CBD, short for cannabidiol, is a chemical compound derived from the cannabis plant, but one that does not result in a high. It has become wildly popular during the last several months because of claims that it helps with a variety of ailments, from anxiety and diabetes to headaches and menstrual cramps.
Most states, though, have yet to change their laws to match the new federal rules, leaving local police and prosecutors in a quandary over what is legal and what is not. The result has been a gold rush of CBD marketers, a raft of online ruminations about what is permissible, and, increasingly, confusion.
In Duncanville, a suburb of Dallas, the authorities broke down the door of Ms. Wazwaz’s store, seized CBD products and thousands of dollars in cash, and confiscated employees’ personal cellphones.
But while CBD is now as common as coffee in some neighborhoods, sold in shopping malls and tested by a national hamburger chain, possession of CBD in some places can prompt an arrest.
“I’m not some mob boss,” Ms. Wazwaz said in an interview. “I’m a soccer mom with kids.”
An important issue in the discussion around cannabis-derived oils is: how much THC is a legal CBD product allowed to contain in order not to be considered a narcotic? Authorities sometimes choose to deal with these regulations in a pragmatic way, recognizing that laws once designed to control marijuana abuse may not be fully applicable to hemp. For example, in the Netherlands, a maximum level of 0.05% THC is allowed in CBD products, even though, formally, any detectable trace of THC is illegal according to Dutch narcotics laws. This approach is based on the fact that even hemp varieties of cannabis produce a small amount of THC, and therefore naturally derived CBD extracts will carry some THC in the final products.
Given the many restrictions and conditions, it can be difficult to set up a fully legal and functional pipeline for the production and sale of CBD oil. Because different countries allow different activities with regards to cultivation, processing, extracting, etc., of hemp, entrepreneurs have often set up production pipelines that span multiple countries, where hemp is cultivated in one country, while extraction takes place in another, lab testing in a third, and sales take place in yet another country. This obviously makes it harder to determine exactly where a CBD product comes from, who is responsible for its final quality, and what standards were followed. For that reason, thorough analytical testing of final products by certified third-party labs is an essential tool to guarantee the safety and composition of CBD oils.
Identifying the Real Risks
Determining risks and benefits through proper clinical trials remains highly desired, but these will take considerable time and funds. As a result, clinical data will not appear any time soon, while patients will not simply stop using the many CBD products to which they have become accustomed. Taking back regulatory control over CBD could therefore start with a more short-term and achievable approach, i.e., demanding accurate and proper labeling, reflecting in detail what each product does and does not contain, and how it was manufactured. For a clearer judgment of the potential therapeutic effects, the risks, but also the legality of a cannabis extract, it is important to know its exact composition. After all, published data from around the world has taught us that misleading labels as well as harmful contaminants are real and actual problems for CBD products. The analytical methodology and the third-party labs needed for this approach largely already exist, and could easily be optimized to quickly get a better grip on the unrestrained cannabinoid market. This approach would hold each producer strictly accountable for the quality and safety of their own products, as long as there are real legal consequences for those businesses that break the rules. Add to this a system for regular professional audits and inspections, and a crackdown on unsubstantiated health claims, and we have a reasonable system to ensure that CBD can be used responsibly by those who need it, until much needed clinical data become available.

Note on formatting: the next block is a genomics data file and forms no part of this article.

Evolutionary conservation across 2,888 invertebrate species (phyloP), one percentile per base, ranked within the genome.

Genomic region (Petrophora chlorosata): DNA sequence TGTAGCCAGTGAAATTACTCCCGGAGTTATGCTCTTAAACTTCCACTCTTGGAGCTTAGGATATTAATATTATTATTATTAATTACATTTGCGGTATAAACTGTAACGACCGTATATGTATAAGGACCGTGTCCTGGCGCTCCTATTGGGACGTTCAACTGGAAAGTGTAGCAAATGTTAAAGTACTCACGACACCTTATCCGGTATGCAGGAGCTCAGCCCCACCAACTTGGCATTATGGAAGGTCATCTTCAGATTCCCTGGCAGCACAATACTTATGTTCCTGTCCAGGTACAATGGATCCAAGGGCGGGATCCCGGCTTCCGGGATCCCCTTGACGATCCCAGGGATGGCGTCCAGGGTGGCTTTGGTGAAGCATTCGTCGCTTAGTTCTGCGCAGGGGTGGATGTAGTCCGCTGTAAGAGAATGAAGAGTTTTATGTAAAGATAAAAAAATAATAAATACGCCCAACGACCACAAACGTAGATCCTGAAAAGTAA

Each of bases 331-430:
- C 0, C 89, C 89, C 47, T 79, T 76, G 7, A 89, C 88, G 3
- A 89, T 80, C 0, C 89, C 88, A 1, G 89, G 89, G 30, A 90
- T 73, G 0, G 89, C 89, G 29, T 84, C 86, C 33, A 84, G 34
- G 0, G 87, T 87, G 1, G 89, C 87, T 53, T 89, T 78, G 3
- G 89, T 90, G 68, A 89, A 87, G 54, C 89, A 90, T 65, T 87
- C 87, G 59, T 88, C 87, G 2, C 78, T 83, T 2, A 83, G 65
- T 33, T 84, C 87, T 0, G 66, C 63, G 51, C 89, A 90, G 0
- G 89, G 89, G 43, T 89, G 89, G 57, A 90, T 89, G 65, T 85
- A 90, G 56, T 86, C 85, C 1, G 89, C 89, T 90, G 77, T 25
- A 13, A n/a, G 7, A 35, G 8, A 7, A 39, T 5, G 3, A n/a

If CBD oil was used mainly by adult, well-informed, and reasonably healthy consumers, the impact of its widespread use would perhaps be quite acceptable and limited. However, this is not the case, as CBD is actively marketed for use by children (e.g., for Dravet syndrome, ADHD, autism), elderly people (Alzheimer’s disease, dementia, Parkinson’s disease), patients suffering from complex diseases (cancer, multiple sclerosis, chronic pain), and even pets (anxiety, appetite, sleep). Indiscriminate use of CBD may lead to various issues among these consumers. For example, CBD shows an exciting potential for treating epilepsy in children, but the long-term effects of high-dose CBD on these children’s brain functions remain unclear, while there are strong clues that the endocannabinoid system is central in the proper neuronal development of the adolescent brain . In order to halt the unchecked advertising of CBD products, health authorities in various countries have begun sending official warning letters to stop producers and sellers from making unfounded health claims [24, 25].
Analysis of Dutch cannabis oil samples obtained from actual patients, comparing the claimed cannabinoid content on the product label with lab results measured in the study